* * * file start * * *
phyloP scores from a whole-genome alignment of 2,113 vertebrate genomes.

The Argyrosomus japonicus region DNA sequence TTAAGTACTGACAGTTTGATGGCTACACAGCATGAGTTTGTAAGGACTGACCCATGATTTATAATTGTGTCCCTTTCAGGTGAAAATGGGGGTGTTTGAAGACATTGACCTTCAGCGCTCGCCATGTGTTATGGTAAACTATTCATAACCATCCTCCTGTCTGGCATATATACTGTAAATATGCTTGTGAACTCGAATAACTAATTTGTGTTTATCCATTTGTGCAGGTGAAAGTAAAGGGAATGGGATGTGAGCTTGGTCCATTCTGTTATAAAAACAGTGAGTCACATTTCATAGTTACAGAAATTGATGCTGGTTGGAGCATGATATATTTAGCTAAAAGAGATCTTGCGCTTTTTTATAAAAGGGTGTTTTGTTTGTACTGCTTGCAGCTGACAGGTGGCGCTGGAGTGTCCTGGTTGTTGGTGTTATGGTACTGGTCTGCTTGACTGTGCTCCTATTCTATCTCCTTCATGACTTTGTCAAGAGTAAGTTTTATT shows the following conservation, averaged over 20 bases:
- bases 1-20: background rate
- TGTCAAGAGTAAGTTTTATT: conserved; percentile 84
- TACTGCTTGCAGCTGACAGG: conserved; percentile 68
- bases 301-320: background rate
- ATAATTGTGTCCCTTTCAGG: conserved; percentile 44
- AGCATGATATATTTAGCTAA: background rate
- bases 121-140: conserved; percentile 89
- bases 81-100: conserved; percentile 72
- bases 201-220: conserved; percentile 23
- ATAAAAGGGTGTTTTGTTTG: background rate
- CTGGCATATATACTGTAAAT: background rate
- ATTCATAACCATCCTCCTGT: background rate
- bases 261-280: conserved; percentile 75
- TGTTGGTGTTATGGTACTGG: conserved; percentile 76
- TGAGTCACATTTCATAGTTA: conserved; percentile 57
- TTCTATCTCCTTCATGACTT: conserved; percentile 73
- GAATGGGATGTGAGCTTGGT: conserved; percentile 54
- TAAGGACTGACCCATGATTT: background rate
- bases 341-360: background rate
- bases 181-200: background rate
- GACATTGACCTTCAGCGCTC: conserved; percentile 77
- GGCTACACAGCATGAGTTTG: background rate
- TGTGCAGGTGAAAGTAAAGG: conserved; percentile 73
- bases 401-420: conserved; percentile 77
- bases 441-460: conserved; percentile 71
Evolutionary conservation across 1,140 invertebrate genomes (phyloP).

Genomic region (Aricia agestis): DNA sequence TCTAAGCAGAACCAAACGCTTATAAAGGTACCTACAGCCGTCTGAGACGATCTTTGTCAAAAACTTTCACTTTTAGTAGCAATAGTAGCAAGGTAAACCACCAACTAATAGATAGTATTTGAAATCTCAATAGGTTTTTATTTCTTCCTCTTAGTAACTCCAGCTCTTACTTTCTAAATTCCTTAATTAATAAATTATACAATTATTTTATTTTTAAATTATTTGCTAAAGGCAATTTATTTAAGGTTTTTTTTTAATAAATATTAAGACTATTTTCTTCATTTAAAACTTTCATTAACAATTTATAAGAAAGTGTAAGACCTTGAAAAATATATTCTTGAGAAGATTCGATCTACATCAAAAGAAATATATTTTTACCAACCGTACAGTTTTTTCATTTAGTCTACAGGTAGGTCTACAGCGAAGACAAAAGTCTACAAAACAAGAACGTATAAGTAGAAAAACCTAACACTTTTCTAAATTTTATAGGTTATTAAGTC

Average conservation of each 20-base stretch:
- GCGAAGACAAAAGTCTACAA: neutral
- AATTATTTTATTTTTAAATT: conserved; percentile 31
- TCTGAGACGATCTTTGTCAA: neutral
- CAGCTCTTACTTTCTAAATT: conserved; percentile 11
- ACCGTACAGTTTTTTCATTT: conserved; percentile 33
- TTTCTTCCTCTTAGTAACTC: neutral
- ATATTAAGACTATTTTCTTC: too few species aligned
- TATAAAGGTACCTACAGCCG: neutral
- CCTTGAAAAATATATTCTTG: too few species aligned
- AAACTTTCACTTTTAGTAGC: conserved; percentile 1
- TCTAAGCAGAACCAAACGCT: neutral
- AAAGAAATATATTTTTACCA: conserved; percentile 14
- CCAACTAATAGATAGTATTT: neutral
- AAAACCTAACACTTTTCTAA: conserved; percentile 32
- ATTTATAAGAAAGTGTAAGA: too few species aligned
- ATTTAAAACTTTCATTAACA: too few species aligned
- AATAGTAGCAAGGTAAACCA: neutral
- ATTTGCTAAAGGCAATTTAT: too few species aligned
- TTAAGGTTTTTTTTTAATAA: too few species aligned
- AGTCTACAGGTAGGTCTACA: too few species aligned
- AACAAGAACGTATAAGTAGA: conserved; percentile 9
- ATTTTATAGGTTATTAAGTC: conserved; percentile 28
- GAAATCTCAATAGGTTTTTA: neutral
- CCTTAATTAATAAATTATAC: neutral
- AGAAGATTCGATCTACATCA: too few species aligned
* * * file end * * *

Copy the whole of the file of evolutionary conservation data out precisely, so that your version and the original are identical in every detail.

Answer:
phyloP scores from a whole-genome alignment of 2,113 vertebrate genomes.

The Argyrosomus japonicus region DNA sequence TTAAGTACTGACAGTTTGATGGCTACACAGCATGAGTTTGTAAGGACTGACCCATGATTTATAATTGTGTCCCTTTCAGGTGAAAATGGGGGTGTTTGAAGACATTGACCTTCAGCGCTCGCCATGTGTTATGGTAAACTATTCATAACCATCCTCCTGTCTGGCATATATACTGTAAATATGCTTGTGAACTCGAATAACTAATTTGTGTTTATCCATTTGTGCAGGTGAAAGTAAAGGGAATGGGATGTGAGCTTGGTCCATTCTGTTATAAAAACAGTGAGTCACATTTCATAGTTACAGAAATTGATGCTGGTTGGAGCATGATATATTTAGCTAAAAGAGATCTTGCGCTTTTTTATAAAAGGGTGTTTTGTTTGTACTGCTTGCAGCTGACAGGTGGCGCTGGAGTGTCCTGGTTGTTGGTGTTATGGTACTGGTCTGCTTGACTGTGCTCCTATTCTATCTCCTTCATGACTTTGTCAAGAGTAAGTTTTATT shows the following conservation, averaged over 20 bases:
- bases 1-20: background rate
- TGTCAAGAGTAAGTTTTATT: conserved; percentile 84
- TACTGCTTGCAGCTGACAGG: conserved; percentile 68
- bases 301-320: background rate
- ATAATTGTGTCCCTTTCAGG: conserved; percentile 44
- AGCATGATATATTTAGCTAA: background rate
- bases 121-140: conserved; percentile 89
- bases 81-100: conserved; percentile 72
- bases 201-220: conserved; percentile 23
- ATAAAAGGGTGTTTTGTTTG: background rate
- CTGGCATATATACTGTAAAT: background rate
- ATTCATAACCATCCTCCTGT: background rate
- bases 261-280: conserved; percentile 75
- TGTTGGTGTTATGGTACTGG: conserved; percentile 76
- TGAGTCACATTTCATAGTTA: conserved; percentile 57
- TTCTATCTCCTTCATGACTT: conserved; percentile 73
- GAATGGGATGTGAGCTTGGT: conserved; percentile 54
- TAAGGACTGACCCATGATTT: background rate
- bases 341-360: background rate
- bases 181-200: background rate
- GACATTGACCTTCAGCGCTC: conserved; percentile 77
- GGCTACACAGCATGAGTTTG: background rate
- TGTGCAGGTGAAAGTAAAGG: conserved; percentile 73
- bases 401-420: conserved; percentile 77
- bases 441-460: conserved; percentile 71
Evolutionary conservation across 1,140 invertebrate genomes (phyloP).

Genomic region (Aricia agestis): DNA sequence TCTAAGCAGAACCAAACGCTTATAAAGGTACCTACAGCCGTCTGAGACGATCTTTGTCAAAAACTTTCACTTTTAGTAGCAATAGTAGCAAGGTAAACCACCAACTAATAGATAGTATTTGAAATCTCAATAGGTTTTTATTTCTTCCTCTTAGTAACTCCAGCTCTTACTTTCTAAATTCCTTAATTAATAAATTATACAATTATTTTATTTTTAAATTATTTGCTAAAGGCAATTTATTTAAGGTTTTTTTTTAATAAATATTAAGACTATTTTCTTCATTTAAAACTTTCATTAACAATTTATAAGAAAGTGTAAGACCTTGAAAAATATATTCTTGAGAAGATTCGATCTACATCAAAAGAAATATATTTTTACCAACCGTACAGTTTTTTCATTTAGTCTACAGGTAGGTCTACAGCGAAGACAAAAGTCTACAAAACAAGAACGTATAAGTAGAAAAACCTAACACTTTTCTAAATTTTATAGGTTATTAAGTC

Average conservation of each 20-base stretch:
- GCGAAGACAAAAGTCTACAA: neutral
- AATTATTTTATTTTTAAATT: conserved; percentile 31
- TCTGAGACGATCTTTGTCAA: neutral
- CAGCTCTTACTTTCTAAATT: conserved; percentile 11
- ACCGTACAGTTTTTTCATTT: conserved; percentile 33
- TTTCTTCCTCTTAGTAACTC: neutral
- ATATTAAGACTATTTTCTTC: too few species aligned
- TATAAAGGTACCTACAGCCG: neutral
- CCTTGAAAAATATATTCTTG: too few species aligned
- AAACTTTCACTTTTAGTAGC: conserved; percentile 1
- TCTAAGCAGAACCAAACGCT: neutral
- AAAGAAATATATTTTTACCA: conserved; percentile 14
- CCAACTAATAGATAGTATTT: neutral
- AAAACCTAACACTTTTCTAA: conserved; percentile 32
- ATTTATAAGAAAGTGTAAGA: too few species aligned
- ATTTAAAACTTTCATTAACA: too few species aligned
- AATAGTAGCAAGGTAAACCA: neutral
- ATTTGCTAAAGGCAATTTAT: too few species aligned
- TTAAGGTTTTTTTTTAATAA: too few species aligned
- AGTCTACAGGTAGGTCTACA: too few species aligned
- AACAAGAACGTATAAGTAGA: conserved; percentile 9
- ATTTTATAGGTTATTAAGTC: conserved; percentile 28
- GAAATCTCAATAGGTTTTTA: neutral
- CCTTAATTAATAAATTATAC: neutral
- AGAAGATTCGATCTACATCA: too few species aligned